The first Trump rally in 2020 started in Ohio

Leah Alsept

alspetl@findlay.edu

*This is an observational piece, please note that before reading*

I went to a Trump rally on Thursday, January 9th. It was in Toledo, Ohio, a straight-shot 45 minutes away from Findlay. I scheduled my tickets a few days in advance and would receive a few emails and texts from the Trump-Pence administration, sending me more information on the parking at the convention center and details of the rally in the meantime.

In the days leading up to the rally, I planned to leave at a leisurely three or 4 p.m., citing that we wouldn’t have needed that much time to wait. I read an article from 13ABC that said the Huntington Center expected an estimated 1,000 people would be in line 24 hours before the event. We ultimately left at 2 p.m. that day.

My friend and I entered Toledo around 3:15 p.m. and we didn’t have to worry about parking but we did have to worry about walking to and from the convention center so we didn’t get lost.

Down the street we walked to get to the convention center, multiple pride flags were hanging from lampposts and a very large pride mural across the side of a building. I checked my phone. I got a text from the Trump-Pence administration saying that doors opened at 3:00 p.m. and to emphasize, “get there early!” We walked faster.

As we got closer to the Huntington Center, there were more Trump merchandise vendors. Hats, scarves, gloves, socks, buttons, flags, even cereal was being sold to rallygoers.

The line was like a long snake, slicked around the corners of multiple buildings and stretched down what felt like several blocks.

Walking. Walking. Walking.

By the time we made it to the end of the line, we were running just so we could secure some spots.

As we inched through the line, my friend and I chatted idly about whether Columbus would be busier than Toledo if the rally was held there.

“Are you two from Columbus?” a man in front of us heard our conversation. No, we shook our heads.

He pointed to his hat. He was from Columbus and he wouldn’t wear his hat down there. It was a gray MAGA ball cap with an American flag.

Next to us, an anchorwoman waited for her cameraman to prepare the shot. Another man wearing an American flag poncho sweater in front of us stepped out of his spot to hold a Trump cereal box in front of her like he was on camera. She said she hadn’t seen that. He shook the box and asked her to hold it.

“Can we not do that now?” She asked. It was more of a statement. He left her alone.

It was 5 p.m. by the time we made it close to the entrance of the Huntington Center. The soundtrack playing from the loudspeakers included a lot of Michael Jackson.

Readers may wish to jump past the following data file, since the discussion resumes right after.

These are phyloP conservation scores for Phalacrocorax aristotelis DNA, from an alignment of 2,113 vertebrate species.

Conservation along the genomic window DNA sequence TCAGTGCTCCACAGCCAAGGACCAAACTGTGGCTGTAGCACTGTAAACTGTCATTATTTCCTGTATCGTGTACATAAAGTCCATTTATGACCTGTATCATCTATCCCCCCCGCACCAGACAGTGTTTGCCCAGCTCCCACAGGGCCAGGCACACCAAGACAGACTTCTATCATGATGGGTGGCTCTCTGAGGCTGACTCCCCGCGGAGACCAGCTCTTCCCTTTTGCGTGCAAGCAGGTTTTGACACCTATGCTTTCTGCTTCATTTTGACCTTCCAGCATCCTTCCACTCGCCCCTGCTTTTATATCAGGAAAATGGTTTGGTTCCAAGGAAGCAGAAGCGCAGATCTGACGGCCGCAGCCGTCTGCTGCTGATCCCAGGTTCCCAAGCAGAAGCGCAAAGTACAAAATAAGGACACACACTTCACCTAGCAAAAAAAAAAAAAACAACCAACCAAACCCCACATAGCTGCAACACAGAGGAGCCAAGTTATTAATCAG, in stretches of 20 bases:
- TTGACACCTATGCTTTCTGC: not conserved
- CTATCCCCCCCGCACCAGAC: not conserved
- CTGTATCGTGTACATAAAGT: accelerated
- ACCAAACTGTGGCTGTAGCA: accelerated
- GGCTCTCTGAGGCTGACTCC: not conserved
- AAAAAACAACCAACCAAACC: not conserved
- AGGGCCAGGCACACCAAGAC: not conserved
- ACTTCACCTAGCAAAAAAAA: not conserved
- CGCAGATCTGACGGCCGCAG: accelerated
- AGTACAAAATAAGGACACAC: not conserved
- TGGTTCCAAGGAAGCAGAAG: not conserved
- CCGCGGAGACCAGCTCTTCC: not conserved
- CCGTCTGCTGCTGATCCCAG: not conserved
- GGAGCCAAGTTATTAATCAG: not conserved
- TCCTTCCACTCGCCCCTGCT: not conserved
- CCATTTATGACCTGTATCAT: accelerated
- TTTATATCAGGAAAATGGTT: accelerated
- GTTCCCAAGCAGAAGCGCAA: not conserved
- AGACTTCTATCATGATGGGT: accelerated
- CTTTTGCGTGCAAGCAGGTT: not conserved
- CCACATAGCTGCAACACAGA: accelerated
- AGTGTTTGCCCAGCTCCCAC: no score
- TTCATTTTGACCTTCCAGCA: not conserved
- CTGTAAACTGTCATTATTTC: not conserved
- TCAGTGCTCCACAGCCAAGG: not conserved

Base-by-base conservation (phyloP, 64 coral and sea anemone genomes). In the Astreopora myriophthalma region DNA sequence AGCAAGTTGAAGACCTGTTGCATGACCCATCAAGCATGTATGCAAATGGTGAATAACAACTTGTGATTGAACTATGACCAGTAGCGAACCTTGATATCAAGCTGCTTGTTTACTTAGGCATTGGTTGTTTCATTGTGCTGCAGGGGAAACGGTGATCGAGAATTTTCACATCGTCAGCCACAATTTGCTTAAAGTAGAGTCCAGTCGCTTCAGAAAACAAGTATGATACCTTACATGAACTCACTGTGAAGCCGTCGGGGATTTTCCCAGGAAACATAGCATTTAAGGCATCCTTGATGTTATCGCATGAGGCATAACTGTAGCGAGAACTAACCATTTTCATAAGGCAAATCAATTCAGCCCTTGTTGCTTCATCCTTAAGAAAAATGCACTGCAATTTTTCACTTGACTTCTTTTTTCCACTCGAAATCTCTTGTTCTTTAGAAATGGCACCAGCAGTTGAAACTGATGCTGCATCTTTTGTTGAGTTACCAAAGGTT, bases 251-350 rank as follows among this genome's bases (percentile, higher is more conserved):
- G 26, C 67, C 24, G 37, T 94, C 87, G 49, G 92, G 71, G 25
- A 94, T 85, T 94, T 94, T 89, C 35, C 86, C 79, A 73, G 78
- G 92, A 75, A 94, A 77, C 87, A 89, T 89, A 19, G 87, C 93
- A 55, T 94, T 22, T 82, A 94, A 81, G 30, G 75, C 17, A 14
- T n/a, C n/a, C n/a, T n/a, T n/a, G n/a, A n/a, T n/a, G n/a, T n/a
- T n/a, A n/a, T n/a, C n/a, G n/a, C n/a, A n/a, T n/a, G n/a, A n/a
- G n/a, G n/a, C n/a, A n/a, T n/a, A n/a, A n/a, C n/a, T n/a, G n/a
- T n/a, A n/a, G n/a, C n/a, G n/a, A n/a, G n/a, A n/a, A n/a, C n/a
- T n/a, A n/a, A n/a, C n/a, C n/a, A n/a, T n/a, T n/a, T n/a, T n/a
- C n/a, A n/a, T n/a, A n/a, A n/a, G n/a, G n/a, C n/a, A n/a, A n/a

Start moving. Stop for the Pledge of Allegiance. Start moving.

 Every time we moved down the line we would pass the protestors behind the police. Holding signs like: “Make America Union Again,” and “We Vape, We Vote,” and “THIS IS VERY BAD,” the protestors would be there until after the speech ended.

It was around 6 p.m. and dark by the time we reached the entrance. We didn’t even need our tickets to get inside. My friend mentioned there was no one else coming from the line. I looked back. The area was empty. It looked like we were the last ones to be let into the building.

Once inside, we scrambled to find as close of seats as possible. Although unsuccessful, we were still able to see the tiny figures of Pence and Trump when they arrived at the stage.

Trump’s speech was a little over an hour and a half, starting at 7:15 p.m. and ending a bit before 9 p.m. Covering topics of South Korea and Japan deals, health insurance, “7 million brand new” jobs since his election, mentioning the tank plants in Lima, Ohio (and subsequently asking if anyone in the crowd was from Lima. I didn’t raise my hand), the green new deal and Soleimani, Trump spoke on a variety of topics that his crowd felt strongly about.

We were alerted to the end of the speech by groups of people getting up from their seats and leaving before Trump was finished speaking. We left the building slightly before the end of his speech to avoid the crowds that were inside and outside the convention center. We did catch the end of Trump’s speech, though, and we ran out of the crowds.

The articles I read prepared me somewhat for the events of the rally but the experience was unique in that Trump is a president of great social controversy.

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